Individuals who worked as rescue or recovery workers after the World Trade Center (WTC) terrorist attacks demonstrated an increased risk for developing monoclonal gammopathy of undetermined significance (MGUS), according to the results of a study published in the Blood Cancer Journal.

“This study adds to mounting evidence supporting an association between WTC/environmental exposures and MGUS among rescue/recovery workers,” the authors wrote in their report.

An association was previously identified between MGUS and firefighters from the Fire Department of the City of New York (FDNY) who were involved in the WTC rescue efforts. The aim of this study was to determine if the association was present in a more heterogeneous population of WTC rescue and recovery workers.


Continue Reading

This observational study evaluated data from the Stony Brook University-General Responder Cohort GRC (SBU-GRC) of 1181 rescue and recovery workers. General population estimates were determined from published data from the Olmsted County, MN, USA cohort.

The majority of individuals in the SBU-GRC cohort were White (92.0%) and overweight (39.6%) or obese (53.8%). There were 34.9% of individuals who were former smokers and 4.3% who were current smokers. Dust cloud exposure was reported for 19.2% of the cohort.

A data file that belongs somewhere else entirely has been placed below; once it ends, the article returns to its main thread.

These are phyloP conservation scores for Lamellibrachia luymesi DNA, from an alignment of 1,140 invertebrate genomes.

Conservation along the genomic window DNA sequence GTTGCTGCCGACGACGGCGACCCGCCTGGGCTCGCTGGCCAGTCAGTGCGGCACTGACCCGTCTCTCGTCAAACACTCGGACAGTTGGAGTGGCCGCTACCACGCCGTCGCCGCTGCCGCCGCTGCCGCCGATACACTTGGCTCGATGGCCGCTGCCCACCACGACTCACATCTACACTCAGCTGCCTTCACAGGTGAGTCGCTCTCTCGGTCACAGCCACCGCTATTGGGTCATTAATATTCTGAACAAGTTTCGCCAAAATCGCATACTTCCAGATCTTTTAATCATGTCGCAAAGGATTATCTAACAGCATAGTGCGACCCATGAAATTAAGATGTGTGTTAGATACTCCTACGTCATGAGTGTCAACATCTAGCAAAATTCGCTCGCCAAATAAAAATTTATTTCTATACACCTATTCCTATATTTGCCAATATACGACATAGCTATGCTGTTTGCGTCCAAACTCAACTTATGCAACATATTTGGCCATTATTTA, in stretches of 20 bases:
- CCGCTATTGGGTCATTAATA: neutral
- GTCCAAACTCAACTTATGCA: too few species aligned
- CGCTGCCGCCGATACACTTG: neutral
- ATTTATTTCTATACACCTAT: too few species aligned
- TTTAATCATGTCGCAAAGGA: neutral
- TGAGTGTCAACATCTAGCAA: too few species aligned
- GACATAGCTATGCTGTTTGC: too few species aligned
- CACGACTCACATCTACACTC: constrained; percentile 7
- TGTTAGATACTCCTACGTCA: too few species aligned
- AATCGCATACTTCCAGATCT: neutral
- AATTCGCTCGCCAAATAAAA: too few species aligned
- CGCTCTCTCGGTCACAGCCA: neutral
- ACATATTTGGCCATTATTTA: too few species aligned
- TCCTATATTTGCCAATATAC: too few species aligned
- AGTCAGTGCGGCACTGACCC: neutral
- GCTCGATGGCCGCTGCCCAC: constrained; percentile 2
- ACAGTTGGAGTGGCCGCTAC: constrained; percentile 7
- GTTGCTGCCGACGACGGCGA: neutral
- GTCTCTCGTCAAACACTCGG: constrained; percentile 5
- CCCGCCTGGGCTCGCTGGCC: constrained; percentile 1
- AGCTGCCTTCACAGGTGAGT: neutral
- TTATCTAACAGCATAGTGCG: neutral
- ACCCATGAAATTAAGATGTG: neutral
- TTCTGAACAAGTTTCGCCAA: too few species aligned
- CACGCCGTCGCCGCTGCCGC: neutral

MGUS was more likely to occur among individuals in the SBU-GRC cohort compared with firefighters from the FDNY cohort (odds ratio [OR], 1.38; 95% CI, 1.00-1.89).

The SBU-GRC cohort had a higher prevalence of MGUS compared with the general population (risk ratio [RR], 2.55; 95% CI, 2.04-3.18). The prevalence of MGUS was also higher in the FDNY cohort (RR, 1.65; 95% CI, 1.26-2.16).

“Further investigations are needed to better understand the observed higher prevalence among SBU-GRC participants [vs the FDNY participants],” the authors wrote.

The risk for light-chain MGUS was particularly high in both the SBU-GRC (RR, 4.40; 95% CI, 2.97-6.51) and FDNY (RR, 2.71; 95% CI, 1.70-4.33) cohorts. Dust cloud exposure was not associated with increased odds for MGUS (OR, 1.15; 95% CI, 0.78-1.70).

The authors concluded that there is “a doubling in risk of overall MGUS and an over 3.5-fold elevated risk of light-chain MGUS suggesting unambiguous associations between environmental exposures present at the WTC disaster site and myeloma precursor disease.”

Disclosures: Some of the study authors declared affiliations with biotech, pharmaceutical, and/or device companies. Please see the original reference for a full list of disclosures.

Reference

Zeig-Owens R, Goldfarb DG, Luft BJ, et al. Myeloma precursor disease (MGUS) among rescue and recovery workers exposed to the World Trade Center disaster. Blood Cancer J. 2022;12:120. doi: 10.1038/s41408-022-00709-2